What Is an IRRRL?
What you'll learn: Refinancing options with a VA Loan
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November 23, 2020
What is the definition of an IRRRL?
IRRRL stands for “Interest Rate Reduction Refinancing Loan” and is part of the VA loan program. IRRRLs are typically used to reduce your current mortgage rate to a lower rate, or to convert an adjustable rate mortgage (ARM) to a fixed rate mortgage. Sometimes an IRRRL can be referred to as a “VA Streamlined Refinance” because the approval process can be significantly simplified. Because an IRRRL is for current VA Loan holders, you can leverage the paperwork and COE — Certificate of Eligibility — to streamline the process of the IRRRL.
Why should I consider an IRRRL over regular refinancing?
There are some real benefits in choosing an IRRRL over traditional refinancing. Here are a few of those benefits and why an IRRRL might be right for you:
- Lower Interest Rate. You may get a better interest rate with an IRRRL vs. traditional refinancing. That will save you money on your monthly payment and possibly lots of money over the life of the loan.
- No Appraisal. This speeds up the process of your loan and can also benefit you if home values temporarily dip. Accordingly, no appraisal means no appraisal fee, which saves you some money. (Note that while the VA itself does not require an appraisal, many lenders do require an appraisal for a VA loan.)
- No Out-of-Pocket Costs. Yes, there are costs involved with an IRRRL, but you can roll them into your new loan, which saves you the need for additional cash at closing.
How does an IRRRL loan work?
First, you’ll need to meet the VA Loan funding requirements. Make sure to understand VA loan eligibility requirements, or visit the US Department of Veterans Affairs for complete information on VA loans and COE. An additional benefit of a VA IRRRL loan is that you don’t need to currently live in the house you’re looking to refinance so long as you previously lived there.
There is a funding fee when using an IRRRL, and for most borrowers the fee for an IRRRL is .5% of your loan. Remember that you may qualify for a funding fee exemption if you are:
- Entitled to receive compensation for a service-related disability
- An active duty service member who has received a Purple Heart
- A spouse of a veteran who died while serving or through a service-related disability
As you’re going through the process of obtaining an IRRRL, there are some things to consider:
- You can only refinance to a lower interest rate using an IRRRL, unless you are moving from an adjustable rate mortgage (ARM) to a fixed rate mortgage.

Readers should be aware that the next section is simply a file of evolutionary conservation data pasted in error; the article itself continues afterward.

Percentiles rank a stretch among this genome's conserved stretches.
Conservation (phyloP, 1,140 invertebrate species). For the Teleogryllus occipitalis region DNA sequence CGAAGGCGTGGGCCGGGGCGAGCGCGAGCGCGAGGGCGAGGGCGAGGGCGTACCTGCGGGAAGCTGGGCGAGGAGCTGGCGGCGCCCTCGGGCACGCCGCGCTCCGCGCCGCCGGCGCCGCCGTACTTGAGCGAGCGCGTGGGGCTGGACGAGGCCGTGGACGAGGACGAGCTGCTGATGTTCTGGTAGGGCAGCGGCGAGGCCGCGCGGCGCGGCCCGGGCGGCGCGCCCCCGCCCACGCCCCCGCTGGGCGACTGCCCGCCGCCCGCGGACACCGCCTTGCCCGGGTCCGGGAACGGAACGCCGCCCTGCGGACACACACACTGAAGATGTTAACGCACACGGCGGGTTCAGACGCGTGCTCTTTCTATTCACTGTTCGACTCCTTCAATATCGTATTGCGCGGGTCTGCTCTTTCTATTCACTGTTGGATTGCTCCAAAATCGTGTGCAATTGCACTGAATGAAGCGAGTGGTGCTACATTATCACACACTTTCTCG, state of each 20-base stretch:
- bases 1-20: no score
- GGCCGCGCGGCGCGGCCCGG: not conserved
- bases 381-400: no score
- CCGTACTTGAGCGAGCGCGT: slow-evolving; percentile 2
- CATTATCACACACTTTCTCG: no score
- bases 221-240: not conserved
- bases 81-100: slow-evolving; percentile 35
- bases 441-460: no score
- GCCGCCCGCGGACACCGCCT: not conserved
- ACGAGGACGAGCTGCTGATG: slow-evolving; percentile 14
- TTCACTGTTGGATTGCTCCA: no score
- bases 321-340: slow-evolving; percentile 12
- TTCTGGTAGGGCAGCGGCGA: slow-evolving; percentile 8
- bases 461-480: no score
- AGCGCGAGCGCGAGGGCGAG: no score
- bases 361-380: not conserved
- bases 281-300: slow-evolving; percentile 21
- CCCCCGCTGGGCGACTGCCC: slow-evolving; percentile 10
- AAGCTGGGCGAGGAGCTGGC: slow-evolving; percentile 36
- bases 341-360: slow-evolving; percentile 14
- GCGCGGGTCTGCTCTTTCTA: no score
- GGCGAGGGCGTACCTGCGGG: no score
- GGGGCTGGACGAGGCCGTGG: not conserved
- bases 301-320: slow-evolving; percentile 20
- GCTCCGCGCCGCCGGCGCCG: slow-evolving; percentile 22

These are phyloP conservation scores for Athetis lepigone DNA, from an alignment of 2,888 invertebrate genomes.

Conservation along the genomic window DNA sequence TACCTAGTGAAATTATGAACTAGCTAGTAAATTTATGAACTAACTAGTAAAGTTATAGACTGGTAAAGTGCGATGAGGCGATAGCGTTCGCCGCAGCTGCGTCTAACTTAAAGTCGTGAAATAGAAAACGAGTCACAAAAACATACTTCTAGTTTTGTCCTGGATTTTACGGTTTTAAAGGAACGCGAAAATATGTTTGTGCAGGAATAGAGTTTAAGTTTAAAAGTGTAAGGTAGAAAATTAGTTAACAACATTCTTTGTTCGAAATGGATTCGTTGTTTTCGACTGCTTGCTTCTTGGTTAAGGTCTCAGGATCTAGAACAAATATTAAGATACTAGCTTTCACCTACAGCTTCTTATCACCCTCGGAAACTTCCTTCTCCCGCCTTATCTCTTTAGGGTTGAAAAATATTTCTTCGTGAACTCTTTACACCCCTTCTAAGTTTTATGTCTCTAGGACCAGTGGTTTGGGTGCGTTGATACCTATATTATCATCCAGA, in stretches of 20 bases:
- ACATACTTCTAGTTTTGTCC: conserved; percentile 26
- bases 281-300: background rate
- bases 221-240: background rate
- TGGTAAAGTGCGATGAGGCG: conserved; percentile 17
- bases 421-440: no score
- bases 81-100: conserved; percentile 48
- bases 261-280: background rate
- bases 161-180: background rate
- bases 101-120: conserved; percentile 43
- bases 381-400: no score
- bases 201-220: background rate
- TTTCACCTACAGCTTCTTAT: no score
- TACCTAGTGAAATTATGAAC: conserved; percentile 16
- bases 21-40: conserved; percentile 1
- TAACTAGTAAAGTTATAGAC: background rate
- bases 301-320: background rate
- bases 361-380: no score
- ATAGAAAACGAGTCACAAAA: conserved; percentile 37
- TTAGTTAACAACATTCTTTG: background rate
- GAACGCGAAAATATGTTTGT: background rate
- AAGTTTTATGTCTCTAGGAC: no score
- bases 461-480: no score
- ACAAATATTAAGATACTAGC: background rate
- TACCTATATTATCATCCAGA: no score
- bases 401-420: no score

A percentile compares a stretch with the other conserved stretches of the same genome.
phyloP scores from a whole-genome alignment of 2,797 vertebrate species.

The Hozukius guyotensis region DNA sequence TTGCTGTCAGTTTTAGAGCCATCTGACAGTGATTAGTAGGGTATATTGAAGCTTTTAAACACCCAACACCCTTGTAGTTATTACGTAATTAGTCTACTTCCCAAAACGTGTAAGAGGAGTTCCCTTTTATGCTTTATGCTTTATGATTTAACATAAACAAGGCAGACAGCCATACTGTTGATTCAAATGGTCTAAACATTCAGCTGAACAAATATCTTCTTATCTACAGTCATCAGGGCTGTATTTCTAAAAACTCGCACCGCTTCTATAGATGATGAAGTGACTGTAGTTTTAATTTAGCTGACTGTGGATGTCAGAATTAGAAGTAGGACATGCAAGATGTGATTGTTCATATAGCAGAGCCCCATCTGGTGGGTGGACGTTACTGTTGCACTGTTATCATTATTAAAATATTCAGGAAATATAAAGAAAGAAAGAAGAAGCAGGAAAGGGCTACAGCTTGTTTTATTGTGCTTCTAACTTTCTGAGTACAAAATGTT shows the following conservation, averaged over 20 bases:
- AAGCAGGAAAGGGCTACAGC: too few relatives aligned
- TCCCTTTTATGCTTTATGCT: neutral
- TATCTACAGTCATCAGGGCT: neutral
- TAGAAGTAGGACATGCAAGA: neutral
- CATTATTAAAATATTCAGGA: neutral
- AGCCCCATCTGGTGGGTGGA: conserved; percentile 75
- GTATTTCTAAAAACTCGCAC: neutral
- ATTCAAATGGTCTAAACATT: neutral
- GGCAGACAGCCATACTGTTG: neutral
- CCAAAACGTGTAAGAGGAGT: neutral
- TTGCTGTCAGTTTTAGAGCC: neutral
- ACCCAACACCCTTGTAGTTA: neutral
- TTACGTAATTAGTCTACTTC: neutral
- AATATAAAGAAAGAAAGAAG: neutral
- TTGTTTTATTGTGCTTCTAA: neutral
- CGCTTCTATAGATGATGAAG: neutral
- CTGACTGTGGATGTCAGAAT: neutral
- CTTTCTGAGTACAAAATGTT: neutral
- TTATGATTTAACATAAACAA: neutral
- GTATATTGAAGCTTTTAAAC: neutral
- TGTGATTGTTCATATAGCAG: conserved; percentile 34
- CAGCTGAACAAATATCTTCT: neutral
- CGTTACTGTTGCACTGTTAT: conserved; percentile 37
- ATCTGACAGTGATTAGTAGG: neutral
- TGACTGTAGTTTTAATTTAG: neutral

- If you want to reduce your interest rate more, you can pay discount points. A discount point is a percentage of the mortgage up front in a down payment. You can pay up to two points with an IRRRL.
- If you currently have a second mortgage on your home for any reason, the lender of the second mortgage must agree to be the second mortgage holder under the new refinancing.
- Occupancy is not necessary as mentioned above, so long as you once lived in the home.
- Of course, the lender will still perform a credit review of your finances to determine financial eligibility.
Can I get cash out from an IRRRL?
The short answer is no. Because this loan is streamlined, it’s not meant for those borrowers looking to refinance to get cash out.
Is it worth it to refinance to an IRRRL?
In general, you’ll need to weigh your options, needs, and financial circumstance to determine if it’s worth it for you to refinance to an IRRRL. Some general things to consider whenever you are considering refinancing:
- What are your goals in refinancing?
- Reduce your interest rate
- Cash out — if so, you should look at another refinance option
- Change from an ARM to a fixed rate mortgage
- Use a refinance calculator to determine if refinancing makes sense for you.
- Understand how long you’re going to continue owning the home and calculate the potential savings in refinancing vs. the cost to refinance.
Because everyone’s financial situation and needs are unique, it’s important to review and understand all of your options before you refinance. It makes sense to first do your homework, and then meet with a loan officer who can guide you through the options and steps to an IRRRL refinance.
To learn more about PenFed and refinancing options that are right for you:the Mortgage Center